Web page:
Tracking Journal 27.11.2021
We had just finished part of our climb up Old Baldy, maybe a quarter of the way to the top, just finished checking out some pretty clear mouse tracks, bounding across our trail when we all sort of slowed and stopped. We knew something was a little different about the tracks, but it took a second to register. There were pretty clear, though not as crisp as some of the others we had seen. Perhaps that may have indicated some sense of age… Perhaps the air was cooler when the animal came through and the snow was a little more powdery? Perhaps the animal had come through during the evening the day before or maybe during night?
The first image shows the four tracks within a group, and if I am reading the pattern correctly it is a right front, right hind, left front, left hind. That would mean that the second image in the gallery above is from a foot on the left side of the animal’s body. There were five toes with four pointed fairly forward, but one further back towards the metacarpals. This lower toe is kind of like my thumb, set lower back towards the wrist than the rest of my fingers. The next image shows where the front tracks land first, then just as they push off, the hind tracks land in the exact spot where the fronts just were. This is often called a 2×2 lope.
The shape of the track along with the loping gait pointed to a family of animals, and I was hoping for but wasn’t sure of one in particular.
I had only tracked Fishers (Pekania pennanti) once before, but the trail was pretty snowed in. There were no details in the tracks, only slight depressions in the surface of newer snow which had covered and nearly hidden all trace. This time was special though. I could make out small clear sections of individual tracks and as I moved along the trail all the small clear portions came together to help me imagine an intact and clear track. It was like an animation in a flipbook or something like that but the image wasn’t moving. Instead I was developing a search image in my mind for what a Fisher track looks like.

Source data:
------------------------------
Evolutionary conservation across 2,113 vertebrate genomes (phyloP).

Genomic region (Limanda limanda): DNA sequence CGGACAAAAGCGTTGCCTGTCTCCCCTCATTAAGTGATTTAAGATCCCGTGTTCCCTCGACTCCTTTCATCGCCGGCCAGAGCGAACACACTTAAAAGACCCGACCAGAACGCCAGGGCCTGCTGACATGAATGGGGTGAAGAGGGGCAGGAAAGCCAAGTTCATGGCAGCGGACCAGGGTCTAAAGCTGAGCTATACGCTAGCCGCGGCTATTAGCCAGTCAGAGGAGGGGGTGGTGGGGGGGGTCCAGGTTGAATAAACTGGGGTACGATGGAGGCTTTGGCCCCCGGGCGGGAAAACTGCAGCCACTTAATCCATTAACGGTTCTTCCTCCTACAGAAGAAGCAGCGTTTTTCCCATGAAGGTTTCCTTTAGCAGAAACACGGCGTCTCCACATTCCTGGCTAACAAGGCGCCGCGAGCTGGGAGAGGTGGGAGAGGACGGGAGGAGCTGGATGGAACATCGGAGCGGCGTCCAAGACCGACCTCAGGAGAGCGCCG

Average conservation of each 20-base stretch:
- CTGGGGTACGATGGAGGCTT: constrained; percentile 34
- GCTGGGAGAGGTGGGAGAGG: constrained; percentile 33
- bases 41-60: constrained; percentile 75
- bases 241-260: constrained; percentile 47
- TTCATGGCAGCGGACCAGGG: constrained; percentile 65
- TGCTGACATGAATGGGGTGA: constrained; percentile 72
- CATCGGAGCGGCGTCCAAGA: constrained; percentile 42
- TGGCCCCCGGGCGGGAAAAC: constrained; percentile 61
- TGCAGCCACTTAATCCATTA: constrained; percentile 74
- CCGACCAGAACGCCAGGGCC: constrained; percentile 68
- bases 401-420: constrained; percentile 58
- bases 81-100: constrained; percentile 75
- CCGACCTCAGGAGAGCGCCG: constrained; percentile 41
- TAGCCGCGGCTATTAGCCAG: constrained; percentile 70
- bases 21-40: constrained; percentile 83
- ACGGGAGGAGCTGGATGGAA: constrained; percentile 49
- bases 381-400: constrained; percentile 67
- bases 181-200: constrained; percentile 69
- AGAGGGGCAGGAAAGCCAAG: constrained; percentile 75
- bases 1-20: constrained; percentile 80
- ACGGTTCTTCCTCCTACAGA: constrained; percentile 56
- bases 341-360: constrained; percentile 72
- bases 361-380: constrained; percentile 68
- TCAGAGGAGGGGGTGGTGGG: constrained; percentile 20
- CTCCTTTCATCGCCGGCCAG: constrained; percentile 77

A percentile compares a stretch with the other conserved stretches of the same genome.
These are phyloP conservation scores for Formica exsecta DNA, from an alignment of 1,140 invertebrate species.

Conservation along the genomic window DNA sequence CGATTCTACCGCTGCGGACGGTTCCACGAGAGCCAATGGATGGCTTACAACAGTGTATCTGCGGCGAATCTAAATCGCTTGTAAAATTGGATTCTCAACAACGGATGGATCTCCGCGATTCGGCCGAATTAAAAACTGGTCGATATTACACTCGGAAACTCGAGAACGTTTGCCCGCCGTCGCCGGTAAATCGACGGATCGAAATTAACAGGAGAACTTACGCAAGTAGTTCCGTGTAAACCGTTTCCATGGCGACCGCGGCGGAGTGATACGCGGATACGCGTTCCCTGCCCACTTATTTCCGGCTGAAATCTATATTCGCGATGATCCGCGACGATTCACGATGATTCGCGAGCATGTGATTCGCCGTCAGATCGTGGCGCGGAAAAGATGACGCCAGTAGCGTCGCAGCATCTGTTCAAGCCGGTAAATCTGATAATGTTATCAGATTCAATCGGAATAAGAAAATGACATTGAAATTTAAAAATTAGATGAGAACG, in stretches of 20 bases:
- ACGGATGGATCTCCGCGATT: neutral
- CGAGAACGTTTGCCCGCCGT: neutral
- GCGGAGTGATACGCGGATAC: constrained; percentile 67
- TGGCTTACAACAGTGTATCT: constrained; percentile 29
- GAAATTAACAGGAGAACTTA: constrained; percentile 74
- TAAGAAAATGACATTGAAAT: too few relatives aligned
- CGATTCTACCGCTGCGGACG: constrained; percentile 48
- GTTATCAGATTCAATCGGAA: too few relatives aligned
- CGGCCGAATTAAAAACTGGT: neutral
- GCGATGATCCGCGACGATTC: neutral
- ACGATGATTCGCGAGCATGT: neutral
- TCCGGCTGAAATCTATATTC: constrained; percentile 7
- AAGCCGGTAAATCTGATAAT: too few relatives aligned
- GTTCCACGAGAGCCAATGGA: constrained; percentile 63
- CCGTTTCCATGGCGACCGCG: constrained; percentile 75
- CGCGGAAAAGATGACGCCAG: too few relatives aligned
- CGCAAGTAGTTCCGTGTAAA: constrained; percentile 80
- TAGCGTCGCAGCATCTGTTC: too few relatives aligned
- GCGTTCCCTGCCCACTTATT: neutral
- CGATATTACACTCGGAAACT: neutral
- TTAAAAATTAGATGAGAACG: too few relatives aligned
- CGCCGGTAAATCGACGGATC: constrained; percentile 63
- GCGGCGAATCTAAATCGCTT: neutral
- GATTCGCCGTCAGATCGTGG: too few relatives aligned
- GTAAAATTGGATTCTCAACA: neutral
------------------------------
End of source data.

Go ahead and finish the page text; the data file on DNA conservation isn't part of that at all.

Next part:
I guess I got caught up in the excitement of the trail that I didn’t end up getting down and taking any measurements of the individual tracks, and the notes I did take were actually pretty poor. It reminds me of when I see an animal in the wild, I am usually so caught up in the “wow, there is an animal” sense of awe, that my observational-precise-analytical mind gets put off to the side. The gift of just being in the moment is important and special and allows me to be in present to the sheer wonder and joy, but there is also a part of me that wants to be taking better care to pay closer attention to the details, like individual track measurements before moving on. I did note that the tracks looked big. Bigger than I really expected for Fisher tracks, and it turns out that this might be because the Fisher could’ve been male. According to conversation in the field, and Donna (Naughton)’s book The Natural History of Canadian Mammals, male Fishers are larger than females, with males weighing in at 3.5 – 5.5 kg (7.7 – 12.1 lbs), with exceptional individuals up to 9 kg (19.8 lbs) and for females, 2 – 2.6 kg (4.4 – 5.8 lbs). Male length is 90 – 120 cm (35.4 – 47.2 inches) and females coming in at 75 – 95 cm (29.5 – 37.4 inches).